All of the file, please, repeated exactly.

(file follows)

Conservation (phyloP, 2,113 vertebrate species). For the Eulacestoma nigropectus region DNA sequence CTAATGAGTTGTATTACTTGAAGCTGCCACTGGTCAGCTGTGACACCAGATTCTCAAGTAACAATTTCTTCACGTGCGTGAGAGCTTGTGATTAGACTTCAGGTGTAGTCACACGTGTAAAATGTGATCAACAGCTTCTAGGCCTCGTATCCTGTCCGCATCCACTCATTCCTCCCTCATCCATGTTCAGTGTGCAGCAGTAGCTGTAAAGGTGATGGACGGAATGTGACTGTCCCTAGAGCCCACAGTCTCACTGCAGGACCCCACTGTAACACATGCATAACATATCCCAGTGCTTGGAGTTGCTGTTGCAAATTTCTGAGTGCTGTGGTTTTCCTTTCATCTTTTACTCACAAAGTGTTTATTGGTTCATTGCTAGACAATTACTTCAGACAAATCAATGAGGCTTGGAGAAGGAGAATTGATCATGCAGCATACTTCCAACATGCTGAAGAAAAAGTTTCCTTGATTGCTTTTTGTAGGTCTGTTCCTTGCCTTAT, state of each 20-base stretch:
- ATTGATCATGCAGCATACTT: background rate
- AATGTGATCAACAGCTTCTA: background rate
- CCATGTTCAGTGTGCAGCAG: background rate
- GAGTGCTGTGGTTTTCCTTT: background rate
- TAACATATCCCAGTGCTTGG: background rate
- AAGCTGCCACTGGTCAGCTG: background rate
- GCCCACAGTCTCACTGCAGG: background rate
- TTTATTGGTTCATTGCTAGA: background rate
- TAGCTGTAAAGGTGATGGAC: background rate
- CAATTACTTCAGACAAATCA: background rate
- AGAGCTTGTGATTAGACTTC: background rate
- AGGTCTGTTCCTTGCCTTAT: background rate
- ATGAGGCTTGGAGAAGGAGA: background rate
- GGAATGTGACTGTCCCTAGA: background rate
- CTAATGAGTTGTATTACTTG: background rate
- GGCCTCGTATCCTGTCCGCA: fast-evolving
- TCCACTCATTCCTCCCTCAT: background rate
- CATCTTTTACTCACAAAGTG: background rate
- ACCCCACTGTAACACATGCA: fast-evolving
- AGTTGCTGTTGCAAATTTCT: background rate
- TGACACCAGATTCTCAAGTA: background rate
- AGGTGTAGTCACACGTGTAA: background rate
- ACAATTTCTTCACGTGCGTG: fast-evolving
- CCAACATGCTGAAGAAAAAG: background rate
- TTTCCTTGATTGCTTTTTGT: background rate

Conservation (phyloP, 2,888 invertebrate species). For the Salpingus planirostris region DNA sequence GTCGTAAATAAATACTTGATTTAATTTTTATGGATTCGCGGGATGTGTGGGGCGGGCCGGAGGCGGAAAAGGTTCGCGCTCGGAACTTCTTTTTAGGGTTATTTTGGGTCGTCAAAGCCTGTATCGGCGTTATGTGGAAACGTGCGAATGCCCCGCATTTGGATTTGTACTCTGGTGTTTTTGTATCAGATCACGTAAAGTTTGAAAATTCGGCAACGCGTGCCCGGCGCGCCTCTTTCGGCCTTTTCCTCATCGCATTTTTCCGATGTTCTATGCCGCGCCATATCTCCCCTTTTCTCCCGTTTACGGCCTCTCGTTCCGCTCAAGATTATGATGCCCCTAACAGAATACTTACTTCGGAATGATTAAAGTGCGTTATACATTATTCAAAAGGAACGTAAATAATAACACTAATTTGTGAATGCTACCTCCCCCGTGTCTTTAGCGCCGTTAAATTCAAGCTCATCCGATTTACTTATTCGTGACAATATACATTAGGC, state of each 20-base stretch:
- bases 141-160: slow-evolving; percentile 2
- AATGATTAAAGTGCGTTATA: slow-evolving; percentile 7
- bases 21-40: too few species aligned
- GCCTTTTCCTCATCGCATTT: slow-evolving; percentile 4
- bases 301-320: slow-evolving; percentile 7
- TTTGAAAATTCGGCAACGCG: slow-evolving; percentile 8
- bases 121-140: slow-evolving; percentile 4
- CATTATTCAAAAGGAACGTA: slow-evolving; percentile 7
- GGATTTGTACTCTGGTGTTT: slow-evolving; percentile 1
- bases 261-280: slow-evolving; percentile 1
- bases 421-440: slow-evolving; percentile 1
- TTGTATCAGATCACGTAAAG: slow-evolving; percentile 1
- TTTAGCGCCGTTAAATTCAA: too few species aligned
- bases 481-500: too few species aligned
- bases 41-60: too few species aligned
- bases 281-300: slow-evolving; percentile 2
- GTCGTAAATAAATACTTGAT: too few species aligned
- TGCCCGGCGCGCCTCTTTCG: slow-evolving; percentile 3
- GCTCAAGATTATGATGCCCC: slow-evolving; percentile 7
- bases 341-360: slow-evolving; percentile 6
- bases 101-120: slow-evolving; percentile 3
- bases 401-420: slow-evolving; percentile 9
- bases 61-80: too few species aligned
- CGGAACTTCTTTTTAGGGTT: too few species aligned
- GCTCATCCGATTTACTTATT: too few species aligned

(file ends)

Conservation (phyloP, 2,113 vertebrate species). For the Eulacestoma nigropectus region DNA sequence CTAATGAGTTGTATTACTTGAAGCTGCCACTGGTCAGCTGTGACACCAGATTCTCAAGTAACAATTTCTTCACGTGCGTGAGAGCTTGTGATTAGACTTCAGGTGTAGTCACACGTGTAAAATGTGATCAACAGCTTCTAGGCCTCGTATCCTGTCCGCATCCACTCATTCCTCCCTCATCCATGTTCAGTGTGCAGCAGTAGCTGTAAAGGTGATGGACGGAATGTGACTGTCCCTAGAGCCCACAGTCTCACTGCAGGACCCCACTGTAACACATGCATAACATATCCCAGTGCTTGGAGTTGCTGTTGCAAATTTCTGAGTGCTGTGGTTTTCCTTTCATCTTTTACTCACAAAGTGTTTATTGGTTCATTGCTAGACAATTACTTCAGACAAATCAATGAGGCTTGGAGAAGGAGAATTGATCATGCAGCATACTTCCAACATGCTGAAGAAAAAGTTTCCTTGATTGCTTTTTGTAGGTCTGTTCCTTGCCTTAT, state of each 20-base stretch:
- ATTGATCATGCAGCATACTT: background rate
- AATGTGATCAACAGCTTCTA: background rate
- CCATGTTCAGTGTGCAGCAG: background rate
- GAGTGCTGTGGTTTTCCTTT: background rate
- TAACATATCCCAGTGCTTGG: background rate
- AAGCTGCCACTGGTCAGCTG: background rate
- GCCCACAGTCTCACTGCAGG: background rate
- TTTATTGGTTCATTGCTAGA: background rate
- TAGCTGTAAAGGTGATGGAC: background rate
- CAATTACTTCAGACAAATCA: background rate
- AGAGCTTGTGATTAGACTTC: background rate
- AGGTCTGTTCCTTGCCTTAT: background rate
- ATGAGGCTTGGAGAAGGAGA: background rate
- GGAATGTGACTGTCCCTAGA: background rate
- CTAATGAGTTGTATTACTTG: background rate
- GGCCTCGTATCCTGTCCGCA: fast-evolving
- TCCACTCATTCCTCCCTCAT: background rate
- CATCTTTTACTCACAAAGTG: background rate
- ACCCCACTGTAACACATGCA: fast-evolving
- AGTTGCTGTTGCAAATTTCT: background rate
- TGACACCAGATTCTCAAGTA: background rate
- AGGTGTAGTCACACGTGTAA: background rate
- ACAATTTCTTCACGTGCGTG: fast-evolving
- CCAACATGCTGAAGAAAAAG: background rate
- TTTCCTTGATTGCTTTTTGT: background rate

Conservation (phyloP, 2,888 invertebrate species). For the Salpingus planirostris region DNA sequence GTCGTAAATAAATACTTGATTTAATTTTTATGGATTCGCGGGATGTGTGGGGCGGGCCGGAGGCGGAAAAGGTTCGCGCTCGGAACTTCTTTTTAGGGTTATTTTGGGTCGTCAAAGCCTGTATCGGCGTTATGTGGAAACGTGCGAATGCCCCGCATTTGGATTTGTACTCTGGTGTTTTTGTATCAGATCACGTAAAGTTTGAAAATTCGGCAACGCGTGCCCGGCGCGCCTCTTTCGGCCTTTTCCTCATCGCATTTTTCCGATGTTCTATGCCGCGCCATATCTCCCCTTTTCTCCCGTTTACGGCCTCTCGTTCCGCTCAAGATTATGATGCCCCTAACAGAATACTTACTTCGGAATGATTAAAGTGCGTTATACATTATTCAAAAGGAACGTAAATAATAACACTAATTTGTGAATGCTACCTCCCCCGTGTCTTTAGCGCCGTTAAATTCAAGCTCATCCGATTTACTTATTCGTGACAATATACATTAGGC, state of each 20-base stretch:
- bases 141-160: slow-evolving; percentile 2
- AATGATTAAAGTGCGTTATA: slow-evolving; percentile 7
- bases 21-40: too few species aligned
- GCCTTTTCCTCATCGCATTT: slow-evolving; percentile 4
- bases 301-320: slow-evolving; percentile 7
- TTTGAAAATTCGGCAACGCG: slow-evolving; percentile 8
- bases 121-140: slow-evolving; percentile 4
- CATTATTCAAAAGGAACGTA: slow-evolving; percentile 7
- GGATTTGTACTCTGGTGTTT: slow-evolving; percentile 1
- bases 261-280: slow-evolving; percentile 1
- bases 421-440: slow-evolving; percentile 1
- TTGTATCAGATCACGTAAAG: slow-evolving; percentile 1
- TTTAGCGCCGTTAAATTCAA: too few species aligned
- bases 481-500: too few species aligned
- bases 41-60: too few species aligned
- bases 281-300: slow-evolving; percentile 2
- GTCGTAAATAAATACTTGAT: too few species aligned
- TGCCCGGCGCGCCTCTTTCG: slow-evolving; percentile 3
- GCTCAAGATTATGATGCCCC: slow-evolving; percentile 7
- bases 341-360: slow-evolving; percentile 6
- bases 101-120: slow-evolving; percentile 3
- bases 401-420: slow-evolving; percentile 9
- bases 61-80: too few species aligned
- CGGAACTTCTTTTTAGGGTT: too few species aligned
- GCTCATCCGATTTACTTATT: too few species aligned